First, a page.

- Turn heel. With much hang-wringing and rending of garments, Trump declares war on America.
- Rely on FOX News to tar the protests as ultraviolent. Trump’s overlords at FOX are doing their part (at least at night), hyping the moral panic that the protesters are burning down American cities. Trump is all too happy to let Americans believe they are, even if it’s not true.
- Hope some federal officers get killed. Trump aims for a Remember the Maine-style outcome where America sees the federal troops he put in harm’s way as the victims. In his twisted fantasy, these sacrificed soldiers become his George Floyd, and white America rallies to his side.
- Have Bill Barr and Chad Wolf commit some atrocities. In response, Trump’s quislings will “put down” the protests in some awful way, blunting their message and terrifying people away from the protest sites.
- Turn face. After a summer of violence, Trump declares the mission accomplished, reins in Wolf, and returns to his smiling ways, taking credit for saving America. The cheers roar again, and carry him to victory.
It could work, especially if Trump’s new postmaster general Louis DeJoy wrecks the post office so mail-in balloting fails. Biden’s Democrats should not get complacent or start swinging for the fences. (No, we are not going to turn Kansas blue. Just stop it.) Already, Trump has narrowed his deficit to Biden from 9.6 points a few weeks ago to about 8 points today. That’s still a landslide, sure, but a lot could happen in four months. A lot has happened in four months, after all.
The case for Trump beating these numbers on a shaky theory called the “enthusiasm gap.” Nearly everyone who didn’t love Trump has abandoned him, so his remaining supporters really love him. After a bruising and divisive primary, maybe Biden voters don’t feel that way about their guy. In a YouGov poll, Trump voters were enthusiastic about their candidate 68 percent of the time, compared to 31 percent for Biden.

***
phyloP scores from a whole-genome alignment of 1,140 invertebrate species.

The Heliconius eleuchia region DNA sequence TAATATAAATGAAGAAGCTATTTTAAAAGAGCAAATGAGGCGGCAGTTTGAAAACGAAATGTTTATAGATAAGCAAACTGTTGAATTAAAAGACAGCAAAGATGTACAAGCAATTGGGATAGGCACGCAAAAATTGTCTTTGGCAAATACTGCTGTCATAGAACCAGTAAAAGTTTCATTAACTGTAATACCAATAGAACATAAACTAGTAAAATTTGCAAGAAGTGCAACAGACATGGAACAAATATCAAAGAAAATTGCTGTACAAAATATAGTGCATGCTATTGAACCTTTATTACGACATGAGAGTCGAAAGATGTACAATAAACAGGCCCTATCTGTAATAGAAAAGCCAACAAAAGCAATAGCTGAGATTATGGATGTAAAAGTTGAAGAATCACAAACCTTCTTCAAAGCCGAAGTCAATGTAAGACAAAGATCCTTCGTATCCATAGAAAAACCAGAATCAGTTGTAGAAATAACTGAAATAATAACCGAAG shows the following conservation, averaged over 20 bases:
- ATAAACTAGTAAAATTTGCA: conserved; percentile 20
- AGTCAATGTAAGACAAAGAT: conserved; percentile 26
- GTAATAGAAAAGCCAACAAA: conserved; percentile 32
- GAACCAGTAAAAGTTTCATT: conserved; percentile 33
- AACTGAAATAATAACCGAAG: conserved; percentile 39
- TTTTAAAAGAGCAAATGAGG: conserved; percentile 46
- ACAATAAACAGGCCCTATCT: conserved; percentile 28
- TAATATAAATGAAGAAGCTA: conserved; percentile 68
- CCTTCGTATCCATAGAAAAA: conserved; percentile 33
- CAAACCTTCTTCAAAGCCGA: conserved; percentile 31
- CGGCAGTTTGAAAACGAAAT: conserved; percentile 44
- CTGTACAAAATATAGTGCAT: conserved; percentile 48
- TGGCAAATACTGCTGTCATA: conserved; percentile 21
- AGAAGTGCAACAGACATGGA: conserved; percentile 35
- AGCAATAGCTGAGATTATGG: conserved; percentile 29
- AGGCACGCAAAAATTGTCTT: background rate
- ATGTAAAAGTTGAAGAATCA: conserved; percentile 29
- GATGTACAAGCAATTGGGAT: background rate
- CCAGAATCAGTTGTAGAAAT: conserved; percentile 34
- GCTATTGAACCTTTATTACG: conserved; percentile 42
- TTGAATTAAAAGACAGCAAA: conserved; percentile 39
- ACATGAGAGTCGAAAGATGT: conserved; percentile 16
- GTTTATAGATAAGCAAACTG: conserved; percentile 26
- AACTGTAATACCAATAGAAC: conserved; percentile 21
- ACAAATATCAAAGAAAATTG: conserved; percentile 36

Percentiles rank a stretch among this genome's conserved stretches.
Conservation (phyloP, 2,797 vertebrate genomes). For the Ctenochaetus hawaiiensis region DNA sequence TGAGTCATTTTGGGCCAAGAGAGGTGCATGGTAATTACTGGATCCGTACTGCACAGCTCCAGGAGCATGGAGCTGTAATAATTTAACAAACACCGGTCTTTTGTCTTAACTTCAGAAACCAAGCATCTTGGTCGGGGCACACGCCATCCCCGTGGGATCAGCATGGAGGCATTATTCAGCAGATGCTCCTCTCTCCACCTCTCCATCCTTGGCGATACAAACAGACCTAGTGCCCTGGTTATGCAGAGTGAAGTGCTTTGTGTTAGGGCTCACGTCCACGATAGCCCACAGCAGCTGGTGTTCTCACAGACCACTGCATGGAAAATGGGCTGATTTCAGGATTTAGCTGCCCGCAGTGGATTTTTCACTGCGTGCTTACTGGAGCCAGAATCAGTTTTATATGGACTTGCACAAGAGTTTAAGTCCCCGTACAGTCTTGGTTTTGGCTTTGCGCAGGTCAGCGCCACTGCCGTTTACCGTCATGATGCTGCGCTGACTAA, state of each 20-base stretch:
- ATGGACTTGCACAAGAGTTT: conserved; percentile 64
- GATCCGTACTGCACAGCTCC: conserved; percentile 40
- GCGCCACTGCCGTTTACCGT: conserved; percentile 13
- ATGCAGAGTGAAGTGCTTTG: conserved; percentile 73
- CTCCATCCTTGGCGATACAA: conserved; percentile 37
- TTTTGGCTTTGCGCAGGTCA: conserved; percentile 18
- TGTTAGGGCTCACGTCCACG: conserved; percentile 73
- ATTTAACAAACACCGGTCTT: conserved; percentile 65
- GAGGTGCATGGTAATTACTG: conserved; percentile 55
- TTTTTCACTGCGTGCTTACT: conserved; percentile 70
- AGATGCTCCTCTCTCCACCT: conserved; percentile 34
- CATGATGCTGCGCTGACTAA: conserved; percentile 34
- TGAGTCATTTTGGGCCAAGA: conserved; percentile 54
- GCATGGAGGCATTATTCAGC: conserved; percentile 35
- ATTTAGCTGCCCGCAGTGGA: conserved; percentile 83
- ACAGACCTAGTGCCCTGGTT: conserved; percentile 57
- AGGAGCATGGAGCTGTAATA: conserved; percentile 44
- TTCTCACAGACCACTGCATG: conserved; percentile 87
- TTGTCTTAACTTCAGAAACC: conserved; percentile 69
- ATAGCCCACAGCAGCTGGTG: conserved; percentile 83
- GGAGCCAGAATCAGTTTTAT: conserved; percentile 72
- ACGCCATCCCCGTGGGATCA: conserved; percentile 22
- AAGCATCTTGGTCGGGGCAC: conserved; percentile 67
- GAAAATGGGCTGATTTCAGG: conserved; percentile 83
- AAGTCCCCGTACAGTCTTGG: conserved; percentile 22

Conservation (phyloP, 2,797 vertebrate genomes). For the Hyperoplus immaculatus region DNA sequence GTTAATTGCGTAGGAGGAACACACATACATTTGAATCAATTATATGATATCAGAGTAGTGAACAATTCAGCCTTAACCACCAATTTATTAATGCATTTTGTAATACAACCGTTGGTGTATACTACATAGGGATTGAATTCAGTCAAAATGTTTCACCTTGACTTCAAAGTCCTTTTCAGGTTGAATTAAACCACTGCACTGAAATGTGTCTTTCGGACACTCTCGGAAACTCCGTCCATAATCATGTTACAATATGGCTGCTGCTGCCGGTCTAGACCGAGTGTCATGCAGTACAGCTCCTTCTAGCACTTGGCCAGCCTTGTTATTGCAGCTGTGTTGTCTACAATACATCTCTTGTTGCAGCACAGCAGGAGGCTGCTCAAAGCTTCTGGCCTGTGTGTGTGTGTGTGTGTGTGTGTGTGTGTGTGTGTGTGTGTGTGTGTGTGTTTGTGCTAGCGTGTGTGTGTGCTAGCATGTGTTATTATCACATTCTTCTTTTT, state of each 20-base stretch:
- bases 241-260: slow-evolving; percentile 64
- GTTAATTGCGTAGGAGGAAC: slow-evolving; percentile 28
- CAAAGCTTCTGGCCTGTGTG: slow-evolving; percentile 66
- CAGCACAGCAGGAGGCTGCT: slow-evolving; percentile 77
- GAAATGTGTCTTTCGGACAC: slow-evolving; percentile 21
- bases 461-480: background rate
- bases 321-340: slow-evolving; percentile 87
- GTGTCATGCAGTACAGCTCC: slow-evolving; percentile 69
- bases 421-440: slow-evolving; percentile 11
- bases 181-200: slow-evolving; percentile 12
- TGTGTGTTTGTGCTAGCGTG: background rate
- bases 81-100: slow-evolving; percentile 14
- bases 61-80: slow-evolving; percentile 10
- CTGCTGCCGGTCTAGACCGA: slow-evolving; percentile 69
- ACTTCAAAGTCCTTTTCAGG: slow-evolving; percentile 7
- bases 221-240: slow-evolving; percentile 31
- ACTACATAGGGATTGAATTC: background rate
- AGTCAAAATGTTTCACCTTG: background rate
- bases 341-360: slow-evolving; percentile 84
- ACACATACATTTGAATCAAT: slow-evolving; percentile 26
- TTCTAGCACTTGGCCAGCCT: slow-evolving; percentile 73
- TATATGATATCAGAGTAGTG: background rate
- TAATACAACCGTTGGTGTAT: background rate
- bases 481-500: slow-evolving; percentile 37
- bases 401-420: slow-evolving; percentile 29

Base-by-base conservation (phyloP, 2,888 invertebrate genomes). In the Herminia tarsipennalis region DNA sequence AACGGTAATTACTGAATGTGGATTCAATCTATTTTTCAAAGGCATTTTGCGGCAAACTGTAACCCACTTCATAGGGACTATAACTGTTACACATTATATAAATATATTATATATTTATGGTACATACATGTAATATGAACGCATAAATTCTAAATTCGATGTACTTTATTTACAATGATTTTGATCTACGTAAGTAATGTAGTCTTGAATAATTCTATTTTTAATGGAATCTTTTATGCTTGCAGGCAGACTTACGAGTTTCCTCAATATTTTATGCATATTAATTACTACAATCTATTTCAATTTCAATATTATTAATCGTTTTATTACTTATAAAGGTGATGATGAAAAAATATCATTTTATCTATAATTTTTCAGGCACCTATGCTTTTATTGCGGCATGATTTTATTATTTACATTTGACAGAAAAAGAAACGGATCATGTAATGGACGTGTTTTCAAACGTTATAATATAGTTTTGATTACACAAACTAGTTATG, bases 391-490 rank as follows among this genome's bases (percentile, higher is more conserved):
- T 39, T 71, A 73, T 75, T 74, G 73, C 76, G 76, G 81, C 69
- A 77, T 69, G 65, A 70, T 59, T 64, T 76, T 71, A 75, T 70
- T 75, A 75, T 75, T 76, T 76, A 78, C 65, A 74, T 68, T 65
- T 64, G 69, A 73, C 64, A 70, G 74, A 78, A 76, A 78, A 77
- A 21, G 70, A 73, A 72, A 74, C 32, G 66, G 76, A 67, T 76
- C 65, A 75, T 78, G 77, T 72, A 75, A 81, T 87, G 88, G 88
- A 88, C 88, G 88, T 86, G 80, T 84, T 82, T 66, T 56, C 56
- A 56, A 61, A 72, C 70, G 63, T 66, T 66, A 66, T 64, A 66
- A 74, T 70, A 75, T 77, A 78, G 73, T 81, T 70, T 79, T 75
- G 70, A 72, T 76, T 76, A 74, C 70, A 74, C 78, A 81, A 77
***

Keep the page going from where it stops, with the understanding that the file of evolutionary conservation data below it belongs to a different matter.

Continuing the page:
Problem is, Joe Biden’s supporters are really enthusiastic about one thing: showing Trump the door. Per FiveThirtyEight, 80 percent of Biden voters find Trump detestable, while only half of Trump voters hate Biden.
The Kaiser Family Foundation reports “a roughly ten percentage point gap in favor of Biden on which candidate they trust to do a better job maintaining law and order (51% trust Biden vs. 41% trust Trump) and the coronavirus outbreak (50% vs. 41%). There are even larger gaps in favor of Biden on issues including health care (53% vs. 38%), police violence (55% vs. 36%), and race relations (58% vs. 34%). When it comes to handling the economy, similar shares of voters trust President Trump (49%) as trust Biden (45%).”
Which is why Biden’s response strategy to Trump’s heel turn is:
“Nevertheless a prince ought to inspire fear in such a way that, if he does not win love, he avoids hatred; because he can endure very well being feared whilst he is not hated.”
Ah, thanks, Machiavelli. Carry on, heel.
This is the 60th installment of a series on politics and game theory. It has covered impeachment of Trump, Russian collusion, white supremacy, abortion, guns, nuclear war, debt, the NFL, sexual harassment, the Mueller probe, taxes, Trump’s first year, the Clinton Foundation, immigration, parades, the Democrats, hope, family separation, trade wars, Trump’s endgame, the New York Times op-ed, Justice Kavanaugh, Speaker Pelosi, lame ducks, the GOP legacy, the stock market, the Democratic field, shutdowns, third party candidates, the Virginia scandals, in-party impeachment, Trump’s mafia code, college admissions, William Barr, Brexit, Iran, the Mueller Report, Joe Biden, Oregon’s standoff, the environment, Jeffrey Epstein, Trump’s lies, Pelosi’s strategy, Trump’s conviction, political outsiders, Rudy Giuliani, the Berlin wall, protest art, political timing, religion, engagement, Bernie Sanders, progressive unity, the Democratic nominee, the pandemic, unemployment, rioting, the Klan, and the Confederacy.